United States of America, Plaintiff-appellee, v. Mike J. Uzelac, Defendant-appellant, 921 F.2d 204 (9th Cir. 1990)Annotate this Case
Karen C. Winckler, Wright & Winckler, Las Vegas, Nev., for defendant-appellant.
J. Gregory Damm, Asst. U.S. Atty., Las Vegas, Nev., for plaintiff-appellee.
Appeal from the United States District Court for the District of Nevada.
Before BROWNING, PREGERSON and TROTT, Circuit Judges.
Mike J. Uzelac was convicted of being a felon in possession of a firearm, in violation of 18 U.S.C. § 922(g) (1). He appeals the district court's refusal to grant a sentence reduction, arguing he is entitled to a downward adjustment because he possessed the firearm for sporting or collection purposes. We affirm.
* On April 3, 1989, federal agents searched Uzelac's residence pursuant to a search warrant, approximately three weeks after he was released from prison. Uzelac lived in a mobile home with his common-law wife, Henny Bernier. The agents seized three guns, including a loaded shotgun mounted on a display rack in the hallway of the mobile home.
One of the agents testified that the shotgun was "rare," a "unique weapon." Bernier testified at trial that she owned the shotgun and the other two guns. She had purchased the shotgun fourteen years earlier and considered it to be hers. In spite of this testimony, Uzelac was convicted of possessing the shotgun, apparently on a constructive possession theory. He was acquitted of possessing the two handguns.
During the sentencing hearing, Uzelac argued he had only constructive possession of the shotgun, because he did not own it and was neither using nor intending to use it. Uzelac also argued that any future use of the shotgun would be solely for sporting or collecting purposes. Because any intended future use would be solely recreational, Uzelac argued he was entitled to a reduction under section 2K2.1(b) (2) of the Sentencing Guidelines.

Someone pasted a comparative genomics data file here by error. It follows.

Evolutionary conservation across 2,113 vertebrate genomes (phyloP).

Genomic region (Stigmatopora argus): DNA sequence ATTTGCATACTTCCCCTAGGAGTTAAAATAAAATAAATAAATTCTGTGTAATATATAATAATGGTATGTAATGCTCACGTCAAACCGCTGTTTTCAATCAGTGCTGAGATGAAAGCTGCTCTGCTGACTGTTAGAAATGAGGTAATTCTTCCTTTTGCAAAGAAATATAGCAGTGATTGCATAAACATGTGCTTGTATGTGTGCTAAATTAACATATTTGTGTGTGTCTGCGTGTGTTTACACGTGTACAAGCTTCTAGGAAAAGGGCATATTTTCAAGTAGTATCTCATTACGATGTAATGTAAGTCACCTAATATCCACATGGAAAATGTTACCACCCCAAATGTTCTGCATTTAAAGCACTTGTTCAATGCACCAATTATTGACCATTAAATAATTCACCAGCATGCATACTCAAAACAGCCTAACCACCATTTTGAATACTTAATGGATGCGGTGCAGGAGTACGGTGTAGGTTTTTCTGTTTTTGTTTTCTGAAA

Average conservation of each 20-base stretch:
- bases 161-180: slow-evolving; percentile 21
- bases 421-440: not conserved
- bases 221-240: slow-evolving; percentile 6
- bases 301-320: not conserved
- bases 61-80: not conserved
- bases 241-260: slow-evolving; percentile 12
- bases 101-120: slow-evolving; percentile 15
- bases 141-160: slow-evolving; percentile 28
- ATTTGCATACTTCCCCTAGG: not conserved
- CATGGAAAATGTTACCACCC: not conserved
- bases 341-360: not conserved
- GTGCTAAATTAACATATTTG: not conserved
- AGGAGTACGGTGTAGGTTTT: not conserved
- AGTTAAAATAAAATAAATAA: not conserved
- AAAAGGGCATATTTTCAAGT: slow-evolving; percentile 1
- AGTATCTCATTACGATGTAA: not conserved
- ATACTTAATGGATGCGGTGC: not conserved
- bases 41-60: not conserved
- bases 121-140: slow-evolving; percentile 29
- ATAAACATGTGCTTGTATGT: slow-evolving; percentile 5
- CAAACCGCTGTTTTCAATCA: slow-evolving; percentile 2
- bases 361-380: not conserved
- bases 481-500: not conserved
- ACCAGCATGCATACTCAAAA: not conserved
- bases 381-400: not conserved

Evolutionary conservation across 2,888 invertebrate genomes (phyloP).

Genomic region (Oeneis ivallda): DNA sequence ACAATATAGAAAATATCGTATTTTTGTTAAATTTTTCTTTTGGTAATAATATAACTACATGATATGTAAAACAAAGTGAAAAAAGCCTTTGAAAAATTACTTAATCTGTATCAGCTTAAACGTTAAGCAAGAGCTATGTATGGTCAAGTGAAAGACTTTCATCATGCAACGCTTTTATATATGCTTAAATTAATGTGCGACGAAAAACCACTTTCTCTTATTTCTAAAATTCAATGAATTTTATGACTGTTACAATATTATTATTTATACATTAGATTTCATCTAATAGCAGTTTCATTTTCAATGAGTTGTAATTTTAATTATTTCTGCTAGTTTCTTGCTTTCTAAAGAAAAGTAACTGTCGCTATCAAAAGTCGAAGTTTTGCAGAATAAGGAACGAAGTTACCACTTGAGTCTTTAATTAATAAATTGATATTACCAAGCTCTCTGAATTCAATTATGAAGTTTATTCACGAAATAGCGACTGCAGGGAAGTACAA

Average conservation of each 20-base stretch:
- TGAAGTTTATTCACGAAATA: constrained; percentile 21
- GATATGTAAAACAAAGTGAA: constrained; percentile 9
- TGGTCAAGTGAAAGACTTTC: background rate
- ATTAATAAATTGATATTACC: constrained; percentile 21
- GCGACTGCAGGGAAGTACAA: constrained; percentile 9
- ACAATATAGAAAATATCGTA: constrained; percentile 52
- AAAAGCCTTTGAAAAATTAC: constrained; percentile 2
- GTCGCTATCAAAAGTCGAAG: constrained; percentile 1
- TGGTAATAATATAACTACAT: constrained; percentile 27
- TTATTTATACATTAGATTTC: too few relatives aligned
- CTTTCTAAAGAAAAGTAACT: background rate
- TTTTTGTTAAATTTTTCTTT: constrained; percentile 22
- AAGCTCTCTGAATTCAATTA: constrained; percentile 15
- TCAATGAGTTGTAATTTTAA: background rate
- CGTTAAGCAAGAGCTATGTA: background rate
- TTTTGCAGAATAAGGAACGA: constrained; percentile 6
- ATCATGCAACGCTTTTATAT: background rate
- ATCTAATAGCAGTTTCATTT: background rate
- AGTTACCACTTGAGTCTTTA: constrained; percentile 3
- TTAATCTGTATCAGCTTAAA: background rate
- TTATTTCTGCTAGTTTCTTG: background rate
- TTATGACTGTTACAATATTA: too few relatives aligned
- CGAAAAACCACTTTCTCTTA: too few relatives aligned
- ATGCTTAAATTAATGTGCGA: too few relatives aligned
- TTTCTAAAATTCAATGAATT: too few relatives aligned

If the defendant obtained or possessed the firearm solely for sport or recreation, decrease [the base offense level] by 4 levels.1
U.S.S.G. Sec. 2K2.1(b) (2) (1987).
The district court found it inconsistent that Uzelac argued both that he did not intend to use the shotgun, and that he deserved a sentence reduction for intended recreational use. The court found no evidence to support the defense theory that while Uzelac had no present intent to use the shotgun, if he did form a future intent to use the shotgun, he would only use it for recreational or collecting purposes. The district court denied the reduction under section 2K2.1(b) (2) and sentenced Uzelac to 12 months in custody.2
We review de novo application of the Sentencing Guidelines. United States v. Bos, 917 F.2d 1178, 1180 (9th Cir. 1990); United States v. Howard, 894 F.2d 1085, 1087 (9th Cir. 1990). The district court's determination that the defendant did not possess the firearm solely for sporting purposes is a factual finding we review for clear error. United States v. Dinges, 917 F.2d 1133, 1135-36 (8th Cir. 1990); United States v. Wilson, 878 F.2d 921, 922 (6th Cir. 1989); cf. Howard, 894 F.2d at 1087 (factual findings under the Guidelines reviewed for clear error).